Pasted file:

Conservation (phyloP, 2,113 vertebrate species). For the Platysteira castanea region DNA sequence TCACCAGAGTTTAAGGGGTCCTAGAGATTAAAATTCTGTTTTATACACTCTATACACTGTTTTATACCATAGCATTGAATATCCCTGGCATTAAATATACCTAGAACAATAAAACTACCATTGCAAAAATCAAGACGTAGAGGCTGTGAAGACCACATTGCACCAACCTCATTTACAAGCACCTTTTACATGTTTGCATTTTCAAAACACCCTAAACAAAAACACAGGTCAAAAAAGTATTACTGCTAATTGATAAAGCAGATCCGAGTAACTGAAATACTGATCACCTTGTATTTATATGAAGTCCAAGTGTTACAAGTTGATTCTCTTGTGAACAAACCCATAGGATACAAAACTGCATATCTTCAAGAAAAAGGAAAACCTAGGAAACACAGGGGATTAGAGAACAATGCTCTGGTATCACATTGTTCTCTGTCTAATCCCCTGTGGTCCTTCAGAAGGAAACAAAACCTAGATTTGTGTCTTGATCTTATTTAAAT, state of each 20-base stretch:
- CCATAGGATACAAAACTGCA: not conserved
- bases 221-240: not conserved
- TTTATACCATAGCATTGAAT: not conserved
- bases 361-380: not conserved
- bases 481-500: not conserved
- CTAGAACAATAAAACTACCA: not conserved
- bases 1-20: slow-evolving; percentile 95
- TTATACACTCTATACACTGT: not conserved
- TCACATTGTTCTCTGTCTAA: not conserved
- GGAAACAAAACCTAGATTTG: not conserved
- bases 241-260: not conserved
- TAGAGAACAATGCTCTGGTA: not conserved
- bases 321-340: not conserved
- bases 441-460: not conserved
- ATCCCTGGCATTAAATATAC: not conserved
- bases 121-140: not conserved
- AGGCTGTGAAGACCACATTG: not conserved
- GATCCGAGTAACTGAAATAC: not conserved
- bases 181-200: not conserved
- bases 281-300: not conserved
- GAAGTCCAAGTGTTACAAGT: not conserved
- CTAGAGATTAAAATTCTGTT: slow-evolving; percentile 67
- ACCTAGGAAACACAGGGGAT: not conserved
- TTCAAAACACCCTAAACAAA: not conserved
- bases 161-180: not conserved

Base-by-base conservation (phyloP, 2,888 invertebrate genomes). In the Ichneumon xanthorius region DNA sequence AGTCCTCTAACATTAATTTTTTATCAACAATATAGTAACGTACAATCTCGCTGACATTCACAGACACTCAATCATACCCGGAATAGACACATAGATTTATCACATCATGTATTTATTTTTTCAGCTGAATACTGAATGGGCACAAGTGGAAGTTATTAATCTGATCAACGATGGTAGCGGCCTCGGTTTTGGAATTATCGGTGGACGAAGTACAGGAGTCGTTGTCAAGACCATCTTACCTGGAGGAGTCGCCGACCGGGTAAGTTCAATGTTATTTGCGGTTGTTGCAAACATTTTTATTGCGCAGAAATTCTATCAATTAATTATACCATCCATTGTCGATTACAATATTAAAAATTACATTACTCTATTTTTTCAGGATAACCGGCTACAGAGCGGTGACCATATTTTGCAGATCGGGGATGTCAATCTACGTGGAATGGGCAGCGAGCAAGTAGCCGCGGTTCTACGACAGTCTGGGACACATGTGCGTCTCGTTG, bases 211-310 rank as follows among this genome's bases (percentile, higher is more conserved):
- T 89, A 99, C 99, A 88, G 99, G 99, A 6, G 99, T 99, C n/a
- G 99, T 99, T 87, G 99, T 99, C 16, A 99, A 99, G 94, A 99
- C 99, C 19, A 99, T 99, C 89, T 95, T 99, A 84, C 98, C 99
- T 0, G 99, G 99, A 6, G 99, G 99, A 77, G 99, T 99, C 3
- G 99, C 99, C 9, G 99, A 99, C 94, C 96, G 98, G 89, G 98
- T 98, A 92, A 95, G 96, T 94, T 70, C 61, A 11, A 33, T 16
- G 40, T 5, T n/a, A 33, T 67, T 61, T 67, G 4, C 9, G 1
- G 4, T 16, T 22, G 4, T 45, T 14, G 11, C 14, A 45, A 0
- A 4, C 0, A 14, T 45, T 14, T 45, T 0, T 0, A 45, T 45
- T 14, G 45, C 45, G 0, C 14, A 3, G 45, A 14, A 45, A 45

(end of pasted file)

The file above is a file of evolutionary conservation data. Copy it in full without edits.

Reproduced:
Conservation (phyloP, 2,113 vertebrate species). For the Platysteira castanea region DNA sequence TCACCAGAGTTTAAGGGGTCCTAGAGATTAAAATTCTGTTTTATACACTCTATACACTGTTTTATACCATAGCATTGAATATCCCTGGCATTAAATATACCTAGAACAATAAAACTACCATTGCAAAAATCAAGACGTAGAGGCTGTGAAGACCACATTGCACCAACCTCATTTACAAGCACCTTTTACATGTTTGCATTTTCAAAACACCCTAAACAAAAACACAGGTCAAAAAAGTATTACTGCTAATTGATAAAGCAGATCCGAGTAACTGAAATACTGATCACCTTGTATTTATATGAAGTCCAAGTGTTACAAGTTGATTCTCTTGTGAACAAACCCATAGGATACAAAACTGCATATCTTCAAGAAAAAGGAAAACCTAGGAAACACAGGGGATTAGAGAACAATGCTCTGGTATCACATTGTTCTCTGTCTAATCCCCTGTGGTCCTTCAGAAGGAAACAAAACCTAGATTTGTGTCTTGATCTTATTTAAAT, state of each 20-base stretch:
- CCATAGGATACAAAACTGCA: not conserved
- bases 221-240: not conserved
- TTTATACCATAGCATTGAAT: not conserved
- bases 361-380: not conserved
- bases 481-500: not conserved
- CTAGAACAATAAAACTACCA: not conserved
- bases 1-20: slow-evolving; percentile 95
- TTATACACTCTATACACTGT: not conserved
- TCACATTGTTCTCTGTCTAA: not conserved
- GGAAACAAAACCTAGATTTG: not conserved
- bases 241-260: not conserved
- TAGAGAACAATGCTCTGGTA: not conserved
- bases 321-340: not conserved
- bases 441-460: not conserved
- ATCCCTGGCATTAAATATAC: not conserved
- bases 121-140: not conserved
- AGGCTGTGAAGACCACATTG: not conserved
- GATCCGAGTAACTGAAATAC: not conserved
- bases 181-200: not conserved
- bases 281-300: not conserved
- GAAGTCCAAGTGTTACAAGT: not conserved
- CTAGAGATTAAAATTCTGTT: slow-evolving; percentile 67
- ACCTAGGAAACACAGGGGAT: not conserved
- TTCAAAACACCCTAAACAAA: not conserved
- bases 161-180: not conserved

Base-by-base conservation (phyloP, 2,888 invertebrate genomes). In the Ichneumon xanthorius region DNA sequence AGTCCTCTAACATTAATTTTTTATCAACAATATAGTAACGTACAATCTCGCTGACATTCACAGACACTCAATCATACCCGGAATAGACACATAGATTTATCACATCATGTATTTATTTTTTCAGCTGAATACTGAATGGGCACAAGTGGAAGTTATTAATCTGATCAACGATGGTAGCGGCCTCGGTTTTGGAATTATCGGTGGACGAAGTACAGGAGTCGTTGTCAAGACCATCTTACCTGGAGGAGTCGCCGACCGGGTAAGTTCAATGTTATTTGCGGTTGTTGCAAACATTTTTATTGCGCAGAAATTCTATCAATTAATTATACCATCCATTGTCGATTACAATATTAAAAATTACATTACTCTATTTTTTCAGGATAACCGGCTACAGAGCGGTGACCATATTTTGCAGATCGGGGATGTCAATCTACGTGGAATGGGCAGCGAGCAAGTAGCCGCGGTTCTACGACAGTCTGGGACACATGTGCGTCTCGTTG, bases 211-310 rank as follows among this genome's bases (percentile, higher is more conserved):
- T 89, A 99, C 99, A 88, G 99, G 99, A 6, G 99, T 99, C n/a
- G 99, T 99, T 87, G 99, T 99, C 16, A 99, A 99, G 94, A 99
- C 99, C 19, A 99, T 99, C 89, T 95, T 99, A 84, C 98, C 99
- T 0, G 99, G 99, A 6, G 99, G 99, A 77, G 99, T 99, C 3
- G 99, C 99, C 9, G 99, A 99, C 94, C 96, G 98, G 89, G 98
- T 98, A 92, A 95, G 96, T 94, T 70, C 61, A 11, A 33, T 16
- G 40, T 5, T n/a, A 33, T 67, T 61, T 67, G 4, C 9, G 1
- G 4, T 16, T 22, G 4, T 45, T 14, G 11, C 14, A 45, A 0
- A 4, C 0, A 14, T 45, T 14, T 45, T 0, T 0, A 45, T 45
- T 14, G 45, C 45, G 0, C 14, A 3, G 45, A 14, A 45, A 45